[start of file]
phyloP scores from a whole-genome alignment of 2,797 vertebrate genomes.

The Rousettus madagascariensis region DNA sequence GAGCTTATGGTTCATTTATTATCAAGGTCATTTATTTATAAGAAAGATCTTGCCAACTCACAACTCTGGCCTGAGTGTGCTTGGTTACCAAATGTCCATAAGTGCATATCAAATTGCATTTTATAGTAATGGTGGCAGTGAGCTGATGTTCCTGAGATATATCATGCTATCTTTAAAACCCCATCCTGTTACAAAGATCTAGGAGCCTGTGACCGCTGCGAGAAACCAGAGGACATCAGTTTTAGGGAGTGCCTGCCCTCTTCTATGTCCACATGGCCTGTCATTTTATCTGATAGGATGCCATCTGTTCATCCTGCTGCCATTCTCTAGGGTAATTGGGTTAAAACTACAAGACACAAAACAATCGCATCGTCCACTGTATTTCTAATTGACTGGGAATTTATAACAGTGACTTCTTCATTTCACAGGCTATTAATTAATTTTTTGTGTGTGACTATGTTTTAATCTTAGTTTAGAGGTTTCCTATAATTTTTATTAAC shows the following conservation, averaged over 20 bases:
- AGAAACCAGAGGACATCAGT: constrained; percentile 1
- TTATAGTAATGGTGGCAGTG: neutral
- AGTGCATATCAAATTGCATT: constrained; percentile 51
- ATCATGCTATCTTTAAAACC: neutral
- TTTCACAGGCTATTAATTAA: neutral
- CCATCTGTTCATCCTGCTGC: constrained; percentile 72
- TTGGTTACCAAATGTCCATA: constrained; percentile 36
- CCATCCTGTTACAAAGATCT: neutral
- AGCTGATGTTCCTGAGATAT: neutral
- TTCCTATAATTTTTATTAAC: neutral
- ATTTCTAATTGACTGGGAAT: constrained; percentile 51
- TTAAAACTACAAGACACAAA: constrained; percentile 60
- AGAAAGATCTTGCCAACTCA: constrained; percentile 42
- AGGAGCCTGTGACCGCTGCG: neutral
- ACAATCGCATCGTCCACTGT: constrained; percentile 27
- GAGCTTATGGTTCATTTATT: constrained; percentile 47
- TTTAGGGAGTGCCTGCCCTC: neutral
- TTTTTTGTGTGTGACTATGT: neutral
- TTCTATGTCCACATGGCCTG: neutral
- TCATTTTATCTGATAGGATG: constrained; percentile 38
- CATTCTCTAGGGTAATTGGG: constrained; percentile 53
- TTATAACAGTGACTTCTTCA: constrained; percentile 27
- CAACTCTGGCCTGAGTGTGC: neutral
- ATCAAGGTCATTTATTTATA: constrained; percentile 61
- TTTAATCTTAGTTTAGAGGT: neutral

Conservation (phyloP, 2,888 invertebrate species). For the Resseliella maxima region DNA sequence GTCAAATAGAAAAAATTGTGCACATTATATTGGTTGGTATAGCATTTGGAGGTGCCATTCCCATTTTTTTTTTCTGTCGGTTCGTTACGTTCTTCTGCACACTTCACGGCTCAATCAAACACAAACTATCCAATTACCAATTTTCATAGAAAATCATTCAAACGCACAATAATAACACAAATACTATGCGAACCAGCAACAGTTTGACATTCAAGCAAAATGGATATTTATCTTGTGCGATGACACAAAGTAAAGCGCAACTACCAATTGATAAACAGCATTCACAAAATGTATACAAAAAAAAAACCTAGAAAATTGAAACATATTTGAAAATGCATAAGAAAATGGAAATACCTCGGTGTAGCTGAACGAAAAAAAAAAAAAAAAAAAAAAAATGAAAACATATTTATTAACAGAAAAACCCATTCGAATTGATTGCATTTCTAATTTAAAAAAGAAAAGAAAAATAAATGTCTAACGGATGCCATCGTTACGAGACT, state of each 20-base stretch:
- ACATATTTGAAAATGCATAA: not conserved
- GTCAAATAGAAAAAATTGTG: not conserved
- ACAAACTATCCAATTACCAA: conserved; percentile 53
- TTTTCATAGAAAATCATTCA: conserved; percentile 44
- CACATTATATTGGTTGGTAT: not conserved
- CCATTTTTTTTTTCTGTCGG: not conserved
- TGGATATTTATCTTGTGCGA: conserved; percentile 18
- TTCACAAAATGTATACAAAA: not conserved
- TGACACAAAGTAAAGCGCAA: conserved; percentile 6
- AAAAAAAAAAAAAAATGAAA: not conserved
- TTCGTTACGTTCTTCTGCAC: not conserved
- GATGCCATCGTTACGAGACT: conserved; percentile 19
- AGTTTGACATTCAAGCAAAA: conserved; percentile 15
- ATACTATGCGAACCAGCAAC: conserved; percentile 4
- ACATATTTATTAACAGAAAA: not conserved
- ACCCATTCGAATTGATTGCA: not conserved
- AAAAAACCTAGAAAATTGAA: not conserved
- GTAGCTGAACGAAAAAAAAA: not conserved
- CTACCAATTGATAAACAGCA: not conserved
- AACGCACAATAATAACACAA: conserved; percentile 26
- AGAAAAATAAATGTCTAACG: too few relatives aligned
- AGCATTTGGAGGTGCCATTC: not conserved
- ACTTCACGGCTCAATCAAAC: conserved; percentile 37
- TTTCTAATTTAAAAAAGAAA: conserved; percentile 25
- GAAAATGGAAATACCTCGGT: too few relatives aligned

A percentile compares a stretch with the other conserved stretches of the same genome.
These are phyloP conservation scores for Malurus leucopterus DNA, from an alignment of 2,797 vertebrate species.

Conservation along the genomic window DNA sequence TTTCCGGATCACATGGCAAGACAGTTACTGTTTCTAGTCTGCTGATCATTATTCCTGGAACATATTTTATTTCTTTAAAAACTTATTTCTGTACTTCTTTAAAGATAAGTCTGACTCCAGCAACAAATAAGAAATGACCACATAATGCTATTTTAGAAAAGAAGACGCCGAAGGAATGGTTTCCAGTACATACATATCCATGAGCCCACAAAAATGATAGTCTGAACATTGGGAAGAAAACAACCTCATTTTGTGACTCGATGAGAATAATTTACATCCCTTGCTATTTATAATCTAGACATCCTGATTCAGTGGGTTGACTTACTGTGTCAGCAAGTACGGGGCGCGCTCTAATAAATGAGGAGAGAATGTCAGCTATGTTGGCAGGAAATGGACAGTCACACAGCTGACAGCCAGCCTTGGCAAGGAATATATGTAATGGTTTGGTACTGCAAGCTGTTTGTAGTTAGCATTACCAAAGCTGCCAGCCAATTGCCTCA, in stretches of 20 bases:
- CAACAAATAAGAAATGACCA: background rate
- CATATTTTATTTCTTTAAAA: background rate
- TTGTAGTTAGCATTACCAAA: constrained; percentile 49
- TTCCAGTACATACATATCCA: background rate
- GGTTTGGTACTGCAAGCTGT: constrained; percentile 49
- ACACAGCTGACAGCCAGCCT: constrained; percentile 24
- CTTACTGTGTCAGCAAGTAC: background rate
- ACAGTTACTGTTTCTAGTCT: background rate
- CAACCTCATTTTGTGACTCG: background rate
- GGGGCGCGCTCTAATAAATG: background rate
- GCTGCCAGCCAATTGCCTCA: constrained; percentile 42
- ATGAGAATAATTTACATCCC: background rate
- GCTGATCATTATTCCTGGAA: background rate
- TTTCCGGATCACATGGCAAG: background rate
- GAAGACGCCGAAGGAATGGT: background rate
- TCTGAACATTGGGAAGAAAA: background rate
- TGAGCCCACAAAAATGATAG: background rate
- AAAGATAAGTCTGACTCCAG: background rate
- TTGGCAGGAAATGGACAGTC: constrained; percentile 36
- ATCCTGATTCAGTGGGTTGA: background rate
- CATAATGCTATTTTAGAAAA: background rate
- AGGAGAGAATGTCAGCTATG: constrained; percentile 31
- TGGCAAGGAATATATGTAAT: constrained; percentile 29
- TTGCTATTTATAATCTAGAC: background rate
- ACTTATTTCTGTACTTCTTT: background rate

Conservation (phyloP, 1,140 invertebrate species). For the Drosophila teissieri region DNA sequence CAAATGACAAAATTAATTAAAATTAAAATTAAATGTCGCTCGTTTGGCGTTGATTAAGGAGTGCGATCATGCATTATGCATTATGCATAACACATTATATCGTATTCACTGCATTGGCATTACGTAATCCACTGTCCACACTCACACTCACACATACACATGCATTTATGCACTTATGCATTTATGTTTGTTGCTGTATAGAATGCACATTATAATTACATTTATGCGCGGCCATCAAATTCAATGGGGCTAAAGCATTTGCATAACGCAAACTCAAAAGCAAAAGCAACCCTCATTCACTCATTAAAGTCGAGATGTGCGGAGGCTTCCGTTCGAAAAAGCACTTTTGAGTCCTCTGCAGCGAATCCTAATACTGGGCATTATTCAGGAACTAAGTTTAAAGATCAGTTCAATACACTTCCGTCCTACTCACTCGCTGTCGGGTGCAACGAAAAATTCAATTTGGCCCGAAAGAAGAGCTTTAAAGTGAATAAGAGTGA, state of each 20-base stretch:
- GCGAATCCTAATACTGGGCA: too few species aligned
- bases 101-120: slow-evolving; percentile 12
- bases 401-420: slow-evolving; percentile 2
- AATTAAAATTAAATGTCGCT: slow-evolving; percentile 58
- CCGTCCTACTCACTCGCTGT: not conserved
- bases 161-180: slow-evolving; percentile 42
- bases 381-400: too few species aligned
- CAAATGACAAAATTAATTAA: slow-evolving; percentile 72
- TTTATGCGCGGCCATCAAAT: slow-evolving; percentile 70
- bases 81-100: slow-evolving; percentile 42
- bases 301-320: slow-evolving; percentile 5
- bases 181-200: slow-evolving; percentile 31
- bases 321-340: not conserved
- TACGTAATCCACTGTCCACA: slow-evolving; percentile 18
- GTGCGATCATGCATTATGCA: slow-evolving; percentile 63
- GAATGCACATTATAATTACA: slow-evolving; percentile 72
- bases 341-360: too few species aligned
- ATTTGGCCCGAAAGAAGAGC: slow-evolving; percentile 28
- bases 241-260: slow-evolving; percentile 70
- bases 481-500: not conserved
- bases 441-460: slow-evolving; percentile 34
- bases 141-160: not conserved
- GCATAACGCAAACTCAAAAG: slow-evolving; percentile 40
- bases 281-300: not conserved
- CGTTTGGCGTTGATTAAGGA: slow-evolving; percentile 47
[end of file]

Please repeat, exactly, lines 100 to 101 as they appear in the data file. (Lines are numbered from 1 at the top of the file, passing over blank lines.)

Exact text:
- ATTTGGCCCGAAAGAAGAGC: slow-evolving; percentile 28
- bases 241-260: slow-evolving; percentile 70